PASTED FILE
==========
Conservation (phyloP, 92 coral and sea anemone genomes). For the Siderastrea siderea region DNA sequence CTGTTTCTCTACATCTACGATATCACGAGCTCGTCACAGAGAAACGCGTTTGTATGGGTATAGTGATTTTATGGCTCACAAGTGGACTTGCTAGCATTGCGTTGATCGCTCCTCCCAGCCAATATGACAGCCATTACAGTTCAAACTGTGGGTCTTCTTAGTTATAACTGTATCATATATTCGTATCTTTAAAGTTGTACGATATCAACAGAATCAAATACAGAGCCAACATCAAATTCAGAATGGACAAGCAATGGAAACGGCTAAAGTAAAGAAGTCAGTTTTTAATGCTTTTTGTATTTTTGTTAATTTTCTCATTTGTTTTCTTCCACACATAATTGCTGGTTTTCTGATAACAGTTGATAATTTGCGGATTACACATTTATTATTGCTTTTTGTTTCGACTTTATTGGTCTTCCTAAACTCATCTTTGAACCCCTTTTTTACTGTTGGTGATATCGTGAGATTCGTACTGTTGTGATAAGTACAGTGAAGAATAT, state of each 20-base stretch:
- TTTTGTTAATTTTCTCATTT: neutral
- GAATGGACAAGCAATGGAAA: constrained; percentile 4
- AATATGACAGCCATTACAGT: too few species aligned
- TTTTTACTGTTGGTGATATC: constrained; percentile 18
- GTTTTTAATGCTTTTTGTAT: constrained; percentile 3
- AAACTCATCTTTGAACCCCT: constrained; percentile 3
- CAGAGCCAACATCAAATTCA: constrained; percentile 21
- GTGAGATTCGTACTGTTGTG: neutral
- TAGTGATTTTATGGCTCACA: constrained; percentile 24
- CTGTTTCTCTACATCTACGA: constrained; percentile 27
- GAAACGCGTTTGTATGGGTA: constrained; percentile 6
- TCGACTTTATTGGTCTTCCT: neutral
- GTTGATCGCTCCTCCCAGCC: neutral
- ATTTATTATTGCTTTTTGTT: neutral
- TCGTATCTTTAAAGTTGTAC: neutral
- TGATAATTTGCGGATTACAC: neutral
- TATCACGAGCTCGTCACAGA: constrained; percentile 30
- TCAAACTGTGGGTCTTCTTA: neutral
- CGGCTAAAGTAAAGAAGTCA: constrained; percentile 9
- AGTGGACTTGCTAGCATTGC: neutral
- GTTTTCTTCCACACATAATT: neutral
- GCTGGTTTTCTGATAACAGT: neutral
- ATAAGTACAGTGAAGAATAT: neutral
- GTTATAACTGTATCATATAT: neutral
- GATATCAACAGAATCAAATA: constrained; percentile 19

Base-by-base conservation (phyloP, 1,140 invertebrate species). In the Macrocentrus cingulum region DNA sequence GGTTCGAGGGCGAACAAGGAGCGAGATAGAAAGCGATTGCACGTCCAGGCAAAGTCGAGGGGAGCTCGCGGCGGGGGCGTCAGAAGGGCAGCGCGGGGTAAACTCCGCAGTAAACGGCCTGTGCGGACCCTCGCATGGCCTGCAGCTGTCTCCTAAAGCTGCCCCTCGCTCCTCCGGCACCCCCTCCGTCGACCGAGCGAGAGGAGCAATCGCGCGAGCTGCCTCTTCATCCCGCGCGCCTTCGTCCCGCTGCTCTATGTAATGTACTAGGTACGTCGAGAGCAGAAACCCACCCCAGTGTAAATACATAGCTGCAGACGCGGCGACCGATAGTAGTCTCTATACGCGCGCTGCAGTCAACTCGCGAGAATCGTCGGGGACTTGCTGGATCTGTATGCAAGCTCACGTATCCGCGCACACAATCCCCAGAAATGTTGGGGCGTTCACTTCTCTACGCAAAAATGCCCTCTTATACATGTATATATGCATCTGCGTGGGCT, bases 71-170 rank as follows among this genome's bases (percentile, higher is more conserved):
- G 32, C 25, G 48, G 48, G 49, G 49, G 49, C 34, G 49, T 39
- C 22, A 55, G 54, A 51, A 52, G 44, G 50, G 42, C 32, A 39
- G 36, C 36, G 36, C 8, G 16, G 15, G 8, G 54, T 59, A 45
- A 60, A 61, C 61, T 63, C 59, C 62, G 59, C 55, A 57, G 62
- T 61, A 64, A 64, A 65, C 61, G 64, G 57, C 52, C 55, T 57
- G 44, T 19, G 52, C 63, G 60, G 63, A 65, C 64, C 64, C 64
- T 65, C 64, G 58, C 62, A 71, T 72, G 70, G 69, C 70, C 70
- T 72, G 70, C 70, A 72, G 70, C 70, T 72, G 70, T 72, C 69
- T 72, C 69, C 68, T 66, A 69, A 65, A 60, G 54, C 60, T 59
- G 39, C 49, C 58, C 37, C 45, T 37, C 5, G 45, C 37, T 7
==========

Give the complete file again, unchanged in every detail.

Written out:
Conservation (phyloP, 92 coral and sea anemone genomes). For the Siderastrea siderea region DNA sequence CTGTTTCTCTACATCTACGATATCACGAGCTCGTCACAGAGAAACGCGTTTGTATGGGTATAGTGATTTTATGGCTCACAAGTGGACTTGCTAGCATTGCGTTGATCGCTCCTCCCAGCCAATATGACAGCCATTACAGTTCAAACTGTGGGTCTTCTTAGTTATAACTGTATCATATATTCGTATCTTTAAAGTTGTACGATATCAACAGAATCAAATACAGAGCCAACATCAAATTCAGAATGGACAAGCAATGGAAACGGCTAAAGTAAAGAAGTCAGTTTTTAATGCTTTTTGTATTTTTGTTAATTTTCTCATTTGTTTTCTTCCACACATAATTGCTGGTTTTCTGATAACAGTTGATAATTTGCGGATTACACATTTATTATTGCTTTTTGTTTCGACTTTATTGGTCTTCCTAAACTCATCTTTGAACCCCTTTTTTACTGTTGGTGATATCGTGAGATTCGTACTGTTGTGATAAGTACAGTGAAGAATAT, state of each 20-base stretch:
- TTTTGTTAATTTTCTCATTT: neutral
- GAATGGACAAGCAATGGAAA: constrained; percentile 4
- AATATGACAGCCATTACAGT: too few species aligned
- TTTTTACTGTTGGTGATATC: constrained; percentile 18
- GTTTTTAATGCTTTTTGTAT: constrained; percentile 3
- AAACTCATCTTTGAACCCCT: constrained; percentile 3
- CAGAGCCAACATCAAATTCA: constrained; percentile 21
- GTGAGATTCGTACTGTTGTG: neutral
- TAGTGATTTTATGGCTCACA: constrained; percentile 24
- CTGTTTCTCTACATCTACGA: constrained; percentile 27
- GAAACGCGTTTGTATGGGTA: constrained; percentile 6
- TCGACTTTATTGGTCTTCCT: neutral
- GTTGATCGCTCCTCCCAGCC: neutral
- ATTTATTATTGCTTTTTGTT: neutral
- TCGTATCTTTAAAGTTGTAC: neutral
- TGATAATTTGCGGATTACAC: neutral
- TATCACGAGCTCGTCACAGA: constrained; percentile 30
- TCAAACTGTGGGTCTTCTTA: neutral
- CGGCTAAAGTAAAGAAGTCA: constrained; percentile 9
- AGTGGACTTGCTAGCATTGC: neutral
- GTTTTCTTCCACACATAATT: neutral
- GCTGGTTTTCTGATAACAGT: neutral
- ATAAGTACAGTGAAGAATAT: neutral
- GTTATAACTGTATCATATAT: neutral
- GATATCAACAGAATCAAATA: constrained; percentile 19

Base-by-base conservation (phyloP, 1,140 invertebrate species). In the Macrocentrus cingulum region DNA sequence GGTTCGAGGGCGAACAAGGAGCGAGATAGAAAGCGATTGCACGTCCAGGCAAAGTCGAGGGGAGCTCGCGGCGGGGGCGTCAGAAGGGCAGCGCGGGGTAAACTCCGCAGTAAACGGCCTGTGCGGACCCTCGCATGGCCTGCAGCTGTCTCCTAAAGCTGCCCCTCGCTCCTCCGGCACCCCCTCCGTCGACCGAGCGAGAGGAGCAATCGCGCGAGCTGCCTCTTCATCCCGCGCGCCTTCGTCCCGCTGCTCTATGTAATGTACTAGGTACGTCGAGAGCAGAAACCCACCCCAGTGTAAATACATAGCTGCAGACGCGGCGACCGATAGTAGTCTCTATACGCGCGCTGCAGTCAACTCGCGAGAATCGTCGGGGACTTGCTGGATCTGTATGCAAGCTCACGTATCCGCGCACACAATCCCCAGAAATGTTGGGGCGTTCACTTCTCTACGCAAAAATGCCCTCTTATACATGTATATATGCATCTGCGTGGGCT, bases 71-170 rank as follows among this genome's bases (percentile, higher is more conserved):
- G 32, C 25, G 48, G 48, G 49, G 49, G 49, C 34, G 49, T 39
- C 22, A 55, G 54, A 51, A 52, G 44, G 50, G 42, C 32, A 39
- G 36, C 36, G 36, C 8, G 16, G 15, G 8, G 54, T 59, A 45
- A 60, A 61, C 61, T 63, C 59, C 62, G 59, C 55, A 57, G 62
- T 61, A 64, A 64, A 65, C 61, G 64, G 57, C 52, C 55, T 57
- G 44, T 19, G 52, C 63, G 60, G 63, A 65, C 64, C 64, C 64
- T 65, C 64, G 58, C 62, A 71, T 72, G 70, G 69, C 70, C 70
- T 72, G 70, C 70, A 72, G 70, C 70, T 72, G 70, T 72, C 69
- T 72, C 69, C 68, T 66, A 69, A 65, A 60, G 54, C 60, T 59
- G 39, C 49, C 58, C 37, C 45, T 37, C 5, G 45, C 37, T 7